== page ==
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Original Investigation |

Relationships Between Measures of the Ability to Perform Vision-Related Activities, Vision-Related Quality of Life, and Clinical Findings in Patients With Glaucoma

Feyzahan Ekici, MD1; Rebecca Loh, BA1; Michael Waisbourd, MD1; Yi Sun, MD1; Patricia Martinez, MD1; Natasha Nayak, MD1; Sheryl S. Wizov, COA1; Sarah Hegarty, MPhil2; Lisa A. Hark, PhD, RD1; George L. Spaeth, MD1
[+] Author Affiliations
1Glaucoma Research Center, Wills Eye Hospital, Philadelphia, Pennsylvania
2Division of Biostatistics, Department of Pharmacology and Experimental Therapeutics, Sidney Kimmel Medical College, Thomas Jefferson University, Philadelphia, Pennsylvania
JAMA Ophthalmol. 2015;133(12):1377-1385. doi:10.1001/jamaophthalmol.2015.3426.
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Importance  To our knowledge, few studies have combined an objective measure of vision-related performance (VRP) and subjective measures of vision-related quality of life (VRQoL) with clinically related visual parameters, particularly in a large, prospective, cohort study setting.

Objective  To examine the relationships between clinical visual assessments and both a VRP and 2 self-reported VRQoL measurements.

Design, Setting, and Participants  Patients (N = 161) with moderate-stage glaucoma recruited from the Glaucoma Service at Wills Eye Hospital, Philadelphia, Pennsylvania, were enrolled from May 2012 to May 2014 in an ongoing prospective, 4-year longitudinal observational study. This report includes cross-sectional results from the baseline visit. Patients received a complete ocular examination, automated visual field (VF) test and Cirrus optical coherence tomographic scan. Contrast sensitivity was measured with the Pelli-Robson and the Spaeth-Richman Contrast Sensitivity (SPARCS) tests. Vision-related performance was assessed by the Compressed Assessment of Ability Related to Vision (CAARV) test. Vision-related QoL was assessed by the National Eye Institute Visual Function Questionnaire 25 (NEI-VFQ-25) and a modified Glaucoma Symptom Scale (MGSS).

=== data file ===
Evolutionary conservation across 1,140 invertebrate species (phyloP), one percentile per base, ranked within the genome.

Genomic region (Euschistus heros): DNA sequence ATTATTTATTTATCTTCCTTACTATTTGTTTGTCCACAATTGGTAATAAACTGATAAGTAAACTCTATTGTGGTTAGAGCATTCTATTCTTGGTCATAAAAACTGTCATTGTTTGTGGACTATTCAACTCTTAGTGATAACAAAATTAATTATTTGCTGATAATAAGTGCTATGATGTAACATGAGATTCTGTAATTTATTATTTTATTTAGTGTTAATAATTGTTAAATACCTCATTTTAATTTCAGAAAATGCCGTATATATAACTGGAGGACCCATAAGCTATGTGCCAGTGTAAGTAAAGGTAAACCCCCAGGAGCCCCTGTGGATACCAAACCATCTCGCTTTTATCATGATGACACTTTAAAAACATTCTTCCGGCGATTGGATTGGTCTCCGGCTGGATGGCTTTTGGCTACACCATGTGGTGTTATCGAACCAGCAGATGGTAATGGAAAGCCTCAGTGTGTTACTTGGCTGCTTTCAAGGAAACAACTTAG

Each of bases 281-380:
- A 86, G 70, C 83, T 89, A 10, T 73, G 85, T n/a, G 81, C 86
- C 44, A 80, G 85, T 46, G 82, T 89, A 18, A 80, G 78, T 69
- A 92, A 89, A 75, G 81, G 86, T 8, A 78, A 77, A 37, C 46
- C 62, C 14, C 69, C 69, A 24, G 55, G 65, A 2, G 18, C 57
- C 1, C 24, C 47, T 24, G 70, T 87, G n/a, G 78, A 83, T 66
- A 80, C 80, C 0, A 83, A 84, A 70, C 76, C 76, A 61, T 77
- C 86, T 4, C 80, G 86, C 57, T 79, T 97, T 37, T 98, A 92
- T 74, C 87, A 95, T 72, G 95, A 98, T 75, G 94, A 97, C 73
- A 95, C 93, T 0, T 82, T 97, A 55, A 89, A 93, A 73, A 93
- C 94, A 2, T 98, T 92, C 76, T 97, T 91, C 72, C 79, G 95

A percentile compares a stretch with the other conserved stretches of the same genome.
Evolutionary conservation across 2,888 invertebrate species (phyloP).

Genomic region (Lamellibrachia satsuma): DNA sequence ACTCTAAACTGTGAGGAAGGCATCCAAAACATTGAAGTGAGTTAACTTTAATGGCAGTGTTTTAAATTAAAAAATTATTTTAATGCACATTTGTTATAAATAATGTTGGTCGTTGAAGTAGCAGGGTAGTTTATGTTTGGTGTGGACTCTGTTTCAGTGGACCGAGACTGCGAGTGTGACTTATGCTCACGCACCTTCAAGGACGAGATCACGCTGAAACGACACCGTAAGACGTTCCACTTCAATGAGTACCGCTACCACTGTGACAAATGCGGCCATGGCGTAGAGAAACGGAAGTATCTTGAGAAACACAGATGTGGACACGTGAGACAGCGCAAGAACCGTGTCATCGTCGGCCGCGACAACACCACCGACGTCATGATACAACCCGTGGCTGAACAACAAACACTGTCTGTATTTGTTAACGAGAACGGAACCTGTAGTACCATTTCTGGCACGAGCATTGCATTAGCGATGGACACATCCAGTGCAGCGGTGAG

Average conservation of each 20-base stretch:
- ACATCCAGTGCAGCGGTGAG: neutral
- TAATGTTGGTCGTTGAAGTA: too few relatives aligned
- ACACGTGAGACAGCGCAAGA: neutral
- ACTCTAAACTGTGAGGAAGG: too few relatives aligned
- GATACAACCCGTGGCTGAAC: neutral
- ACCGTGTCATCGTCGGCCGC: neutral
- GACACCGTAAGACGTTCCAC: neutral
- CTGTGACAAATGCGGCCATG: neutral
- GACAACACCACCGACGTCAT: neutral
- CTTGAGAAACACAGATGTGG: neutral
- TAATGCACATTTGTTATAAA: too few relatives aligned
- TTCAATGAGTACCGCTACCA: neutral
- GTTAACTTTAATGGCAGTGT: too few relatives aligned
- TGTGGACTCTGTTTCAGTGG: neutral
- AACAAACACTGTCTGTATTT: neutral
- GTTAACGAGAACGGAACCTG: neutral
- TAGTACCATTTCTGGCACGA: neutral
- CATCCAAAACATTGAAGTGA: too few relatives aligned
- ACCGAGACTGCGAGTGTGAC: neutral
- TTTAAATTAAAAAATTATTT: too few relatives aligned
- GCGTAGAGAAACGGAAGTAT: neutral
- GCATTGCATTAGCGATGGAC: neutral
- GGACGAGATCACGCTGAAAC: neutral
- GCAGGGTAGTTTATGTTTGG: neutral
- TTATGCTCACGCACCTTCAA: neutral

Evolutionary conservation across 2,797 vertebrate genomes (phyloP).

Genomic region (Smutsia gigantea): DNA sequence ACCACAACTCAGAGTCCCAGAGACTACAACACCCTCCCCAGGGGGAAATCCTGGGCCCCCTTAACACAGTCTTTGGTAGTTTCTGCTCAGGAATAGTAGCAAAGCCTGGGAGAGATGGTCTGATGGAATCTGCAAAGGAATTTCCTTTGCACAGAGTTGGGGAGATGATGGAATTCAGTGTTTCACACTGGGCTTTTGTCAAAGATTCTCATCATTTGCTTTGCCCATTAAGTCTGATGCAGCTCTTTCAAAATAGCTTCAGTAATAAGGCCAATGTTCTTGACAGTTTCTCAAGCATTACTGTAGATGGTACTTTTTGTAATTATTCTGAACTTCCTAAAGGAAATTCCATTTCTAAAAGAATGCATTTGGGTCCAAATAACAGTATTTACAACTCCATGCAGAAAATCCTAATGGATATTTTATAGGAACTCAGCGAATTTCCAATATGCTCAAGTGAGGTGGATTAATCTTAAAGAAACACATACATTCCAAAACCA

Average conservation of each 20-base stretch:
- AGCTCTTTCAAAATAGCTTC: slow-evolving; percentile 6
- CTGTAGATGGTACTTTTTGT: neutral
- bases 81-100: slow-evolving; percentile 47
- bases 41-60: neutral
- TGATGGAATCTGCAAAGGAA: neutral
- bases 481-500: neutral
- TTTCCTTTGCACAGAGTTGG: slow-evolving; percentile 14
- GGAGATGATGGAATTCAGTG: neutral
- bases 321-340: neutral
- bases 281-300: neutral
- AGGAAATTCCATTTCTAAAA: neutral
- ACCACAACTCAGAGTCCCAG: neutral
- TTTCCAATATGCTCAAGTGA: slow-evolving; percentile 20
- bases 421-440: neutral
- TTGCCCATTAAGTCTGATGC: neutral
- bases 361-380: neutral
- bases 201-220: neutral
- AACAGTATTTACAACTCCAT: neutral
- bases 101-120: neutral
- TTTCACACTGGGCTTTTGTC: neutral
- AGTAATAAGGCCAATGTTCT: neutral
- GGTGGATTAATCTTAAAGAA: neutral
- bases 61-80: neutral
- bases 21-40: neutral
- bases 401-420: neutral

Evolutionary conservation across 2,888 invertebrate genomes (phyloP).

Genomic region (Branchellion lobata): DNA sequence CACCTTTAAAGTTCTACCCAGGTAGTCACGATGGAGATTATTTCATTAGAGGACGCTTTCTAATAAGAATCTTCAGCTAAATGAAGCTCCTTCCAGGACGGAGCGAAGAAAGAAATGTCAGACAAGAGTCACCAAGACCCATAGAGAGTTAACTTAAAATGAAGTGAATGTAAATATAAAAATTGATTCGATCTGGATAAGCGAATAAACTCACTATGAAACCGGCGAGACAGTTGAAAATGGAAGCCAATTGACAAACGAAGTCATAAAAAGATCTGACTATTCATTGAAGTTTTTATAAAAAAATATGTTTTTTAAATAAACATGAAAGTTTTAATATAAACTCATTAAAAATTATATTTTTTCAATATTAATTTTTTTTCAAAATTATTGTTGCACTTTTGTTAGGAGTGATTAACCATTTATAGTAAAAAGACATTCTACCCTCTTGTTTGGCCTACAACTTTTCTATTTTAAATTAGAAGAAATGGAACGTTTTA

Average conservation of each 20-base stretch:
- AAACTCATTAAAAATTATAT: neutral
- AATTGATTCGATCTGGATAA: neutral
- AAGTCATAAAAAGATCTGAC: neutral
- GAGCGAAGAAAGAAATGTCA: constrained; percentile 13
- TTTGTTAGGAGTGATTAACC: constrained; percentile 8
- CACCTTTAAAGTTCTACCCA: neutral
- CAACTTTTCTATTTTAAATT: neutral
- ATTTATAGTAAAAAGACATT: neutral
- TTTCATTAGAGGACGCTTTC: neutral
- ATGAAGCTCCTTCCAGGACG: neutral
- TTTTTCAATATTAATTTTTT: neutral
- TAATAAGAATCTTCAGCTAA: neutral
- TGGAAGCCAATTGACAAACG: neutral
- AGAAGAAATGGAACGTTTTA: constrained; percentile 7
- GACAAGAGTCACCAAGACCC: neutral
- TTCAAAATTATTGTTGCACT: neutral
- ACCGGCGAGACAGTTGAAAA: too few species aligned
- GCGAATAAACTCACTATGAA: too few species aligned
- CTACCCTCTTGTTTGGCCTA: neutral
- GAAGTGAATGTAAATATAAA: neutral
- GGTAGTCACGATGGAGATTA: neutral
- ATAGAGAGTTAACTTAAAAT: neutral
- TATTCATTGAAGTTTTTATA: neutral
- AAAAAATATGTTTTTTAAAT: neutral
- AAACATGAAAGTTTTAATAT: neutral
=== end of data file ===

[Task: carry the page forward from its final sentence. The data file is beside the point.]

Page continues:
Main Outcomes and Measures  Correlations between clinical measures and CAARV, NEI-VFQ-25, and MGSS scores.

Results  A total of 161 patients were enrolled in the study. The strongest correlation was found between SPARCS score in the better eye and total CAARV score (r = 0.398; 95% CI, 0.235-0.537; P < .001). The CAARV score also correlated with the Pelli-Robson score (r = 0.353; 95% CI, 0.186-0.499; P = .001), VF mean deviation (r = 0.366; 95% CI, 0.200-0.510; P < .001), and VA (r = −0.326, 95% CI = −0.476 to −0.157; P = .003) in the better eye. There were more statistically significant correlations between contrast sensitivity tests and VF mean deviation with VRQoL measurements than with other clinical measures (visual acuity, intraocular pressure, Disc Damage Likelihood Scale, and mean retinal nerve fiber layer thickness). The MGSS scores were lower (worse) in women compared with men (P = .03 for binocular, P = .01 for better eye, and P = .05 for the worse eye). Structural measures (eg, Disc Damage Likelihood Scale, and retinal nerve fiber layer thickness) were generally not informative with respect to VRP or VRQoL.

Conclusions and Relevance  Contrast sensitivity tests and VF mean deviation were associated with both objective measures of the ability to act and subjective measurements of VRQoL. The strongest correlation was between SPARCS score (contrast sensitivity) in the better eye and total CAARV score. Therefore, measurement of contrast sensitivity should be considered when evaluating patients’ VRQoL. The results of this study were limited by the patient population and apply only within the bounds of the tested cohort.

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